At first light I scanned the beach with my binoculars and quickly spotted
Sylph’s dinghy bobbing around in the small waves running along the
shoreline. I considered my options to recover it. I was too far away to
swim from where we were currently at anchor, and I wasn’t real keen on that
idea anyway as the water temperature was a tad on the cold side. I could
perhaps call for some assistance from the Royal Melbourne Yacht Club which
is situated at St Kilda, but my pride and independence put a big deterrent
on that option. The best option seemed to be to bring Sylph alongside the
pier and then walk around to where the dinghy was bobbing on the beach, row
back to Sylph, then proceed back to anchor. And this is what I ended up
doing, incident free, apart from nearly side swiping one of the piles that
have just been put in for the new marina that is being built here.
After recovering Sylph’s robust little dinghy, that has been through so much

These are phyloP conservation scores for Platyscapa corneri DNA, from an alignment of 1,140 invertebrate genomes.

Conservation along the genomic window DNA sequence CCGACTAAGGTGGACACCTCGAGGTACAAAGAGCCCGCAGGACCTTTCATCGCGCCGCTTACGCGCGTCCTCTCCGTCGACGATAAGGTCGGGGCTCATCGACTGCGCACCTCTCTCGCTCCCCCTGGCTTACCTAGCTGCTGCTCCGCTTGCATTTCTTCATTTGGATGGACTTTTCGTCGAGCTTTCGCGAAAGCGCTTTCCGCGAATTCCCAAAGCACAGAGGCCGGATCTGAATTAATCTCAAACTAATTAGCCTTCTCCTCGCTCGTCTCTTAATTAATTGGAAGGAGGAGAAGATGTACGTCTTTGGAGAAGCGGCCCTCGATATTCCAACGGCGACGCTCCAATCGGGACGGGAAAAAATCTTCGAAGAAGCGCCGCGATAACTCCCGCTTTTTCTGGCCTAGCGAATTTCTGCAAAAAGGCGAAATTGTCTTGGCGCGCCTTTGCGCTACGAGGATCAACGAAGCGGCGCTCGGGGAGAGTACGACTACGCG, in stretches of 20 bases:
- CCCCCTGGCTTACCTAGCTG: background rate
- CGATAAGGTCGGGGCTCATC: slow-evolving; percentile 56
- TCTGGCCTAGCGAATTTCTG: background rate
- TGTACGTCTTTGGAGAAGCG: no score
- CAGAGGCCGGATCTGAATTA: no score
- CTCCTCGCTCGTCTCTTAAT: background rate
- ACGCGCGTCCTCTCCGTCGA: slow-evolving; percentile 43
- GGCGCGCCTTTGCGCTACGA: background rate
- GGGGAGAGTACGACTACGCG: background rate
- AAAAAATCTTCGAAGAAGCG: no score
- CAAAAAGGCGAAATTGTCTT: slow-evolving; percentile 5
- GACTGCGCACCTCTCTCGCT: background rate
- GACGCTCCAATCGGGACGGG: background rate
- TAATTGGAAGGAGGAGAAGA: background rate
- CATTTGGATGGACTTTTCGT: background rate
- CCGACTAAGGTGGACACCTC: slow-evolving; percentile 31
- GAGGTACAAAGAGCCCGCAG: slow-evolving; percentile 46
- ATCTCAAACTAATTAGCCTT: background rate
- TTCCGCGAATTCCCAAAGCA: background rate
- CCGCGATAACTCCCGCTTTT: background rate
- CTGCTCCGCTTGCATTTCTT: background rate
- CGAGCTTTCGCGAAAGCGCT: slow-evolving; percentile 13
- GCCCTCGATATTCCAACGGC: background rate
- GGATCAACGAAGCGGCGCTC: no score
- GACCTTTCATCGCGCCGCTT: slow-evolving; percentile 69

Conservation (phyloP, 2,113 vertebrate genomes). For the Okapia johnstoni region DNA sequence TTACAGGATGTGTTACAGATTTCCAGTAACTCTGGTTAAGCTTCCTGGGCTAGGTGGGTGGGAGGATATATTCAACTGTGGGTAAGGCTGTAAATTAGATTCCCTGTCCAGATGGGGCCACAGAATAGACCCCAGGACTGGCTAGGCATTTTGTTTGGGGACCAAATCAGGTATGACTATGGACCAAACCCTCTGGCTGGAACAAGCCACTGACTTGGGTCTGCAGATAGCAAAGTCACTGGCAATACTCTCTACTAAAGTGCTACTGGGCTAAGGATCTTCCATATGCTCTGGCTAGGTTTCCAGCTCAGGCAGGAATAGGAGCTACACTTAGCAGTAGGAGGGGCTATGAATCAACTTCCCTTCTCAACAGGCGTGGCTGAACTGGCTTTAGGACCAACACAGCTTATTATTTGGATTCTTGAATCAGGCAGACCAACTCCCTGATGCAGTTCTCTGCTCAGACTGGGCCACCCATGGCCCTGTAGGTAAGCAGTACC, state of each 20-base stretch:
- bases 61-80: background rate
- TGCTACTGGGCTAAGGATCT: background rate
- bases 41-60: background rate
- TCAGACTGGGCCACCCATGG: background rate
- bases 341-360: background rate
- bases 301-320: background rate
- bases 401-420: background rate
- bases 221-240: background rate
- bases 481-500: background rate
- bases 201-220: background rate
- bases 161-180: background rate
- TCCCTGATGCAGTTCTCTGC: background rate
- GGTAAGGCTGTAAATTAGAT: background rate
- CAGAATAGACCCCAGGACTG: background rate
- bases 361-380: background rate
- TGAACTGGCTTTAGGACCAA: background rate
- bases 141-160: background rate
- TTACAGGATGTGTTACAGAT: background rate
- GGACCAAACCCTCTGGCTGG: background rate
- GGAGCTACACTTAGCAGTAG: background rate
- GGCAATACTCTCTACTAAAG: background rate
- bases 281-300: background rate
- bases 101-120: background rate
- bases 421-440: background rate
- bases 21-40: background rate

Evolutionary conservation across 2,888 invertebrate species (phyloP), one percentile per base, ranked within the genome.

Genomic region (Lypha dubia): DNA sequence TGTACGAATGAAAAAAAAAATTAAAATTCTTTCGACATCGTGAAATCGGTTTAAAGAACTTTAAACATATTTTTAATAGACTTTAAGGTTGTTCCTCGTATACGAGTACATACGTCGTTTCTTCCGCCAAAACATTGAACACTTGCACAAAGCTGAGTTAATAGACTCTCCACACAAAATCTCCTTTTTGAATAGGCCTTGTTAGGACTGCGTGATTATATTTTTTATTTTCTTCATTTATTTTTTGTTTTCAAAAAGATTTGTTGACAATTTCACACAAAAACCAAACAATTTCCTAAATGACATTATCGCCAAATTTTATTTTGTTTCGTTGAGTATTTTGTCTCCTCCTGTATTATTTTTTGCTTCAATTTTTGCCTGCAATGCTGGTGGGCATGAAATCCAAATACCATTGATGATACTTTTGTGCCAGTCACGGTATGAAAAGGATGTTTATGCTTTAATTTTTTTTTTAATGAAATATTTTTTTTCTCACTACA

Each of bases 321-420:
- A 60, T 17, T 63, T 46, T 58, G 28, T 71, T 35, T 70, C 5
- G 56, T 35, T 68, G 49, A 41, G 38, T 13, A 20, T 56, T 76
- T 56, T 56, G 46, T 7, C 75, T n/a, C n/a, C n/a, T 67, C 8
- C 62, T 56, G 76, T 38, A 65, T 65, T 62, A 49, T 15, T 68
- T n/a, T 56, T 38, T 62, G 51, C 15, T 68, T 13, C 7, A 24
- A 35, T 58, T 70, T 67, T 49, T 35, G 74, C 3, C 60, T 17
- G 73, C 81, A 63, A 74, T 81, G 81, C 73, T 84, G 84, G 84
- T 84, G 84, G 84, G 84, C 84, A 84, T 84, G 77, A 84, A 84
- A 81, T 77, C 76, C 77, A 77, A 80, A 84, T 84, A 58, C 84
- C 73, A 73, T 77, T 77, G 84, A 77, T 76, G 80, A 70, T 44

with me, we went back to anchor. But I soon decided I was unhappy with
staying at St Kilda. Rain squalls were coming through and Sylph was tugging
at her anchor chain in a very uncomfortable manner. So I heaved in the
anchor, hoisted the mainsail, set the jib and laid a course for Hobsons Bay,
where we have now settled. As if to welcome us back the rain clouds have
cleared, the sun is shining, and I can hear the reassuring little buzz of
the solar charger telling me the battery bank is full.
Maybe I will go ashore for a while, then again, maybe I will have snooze.
All is well.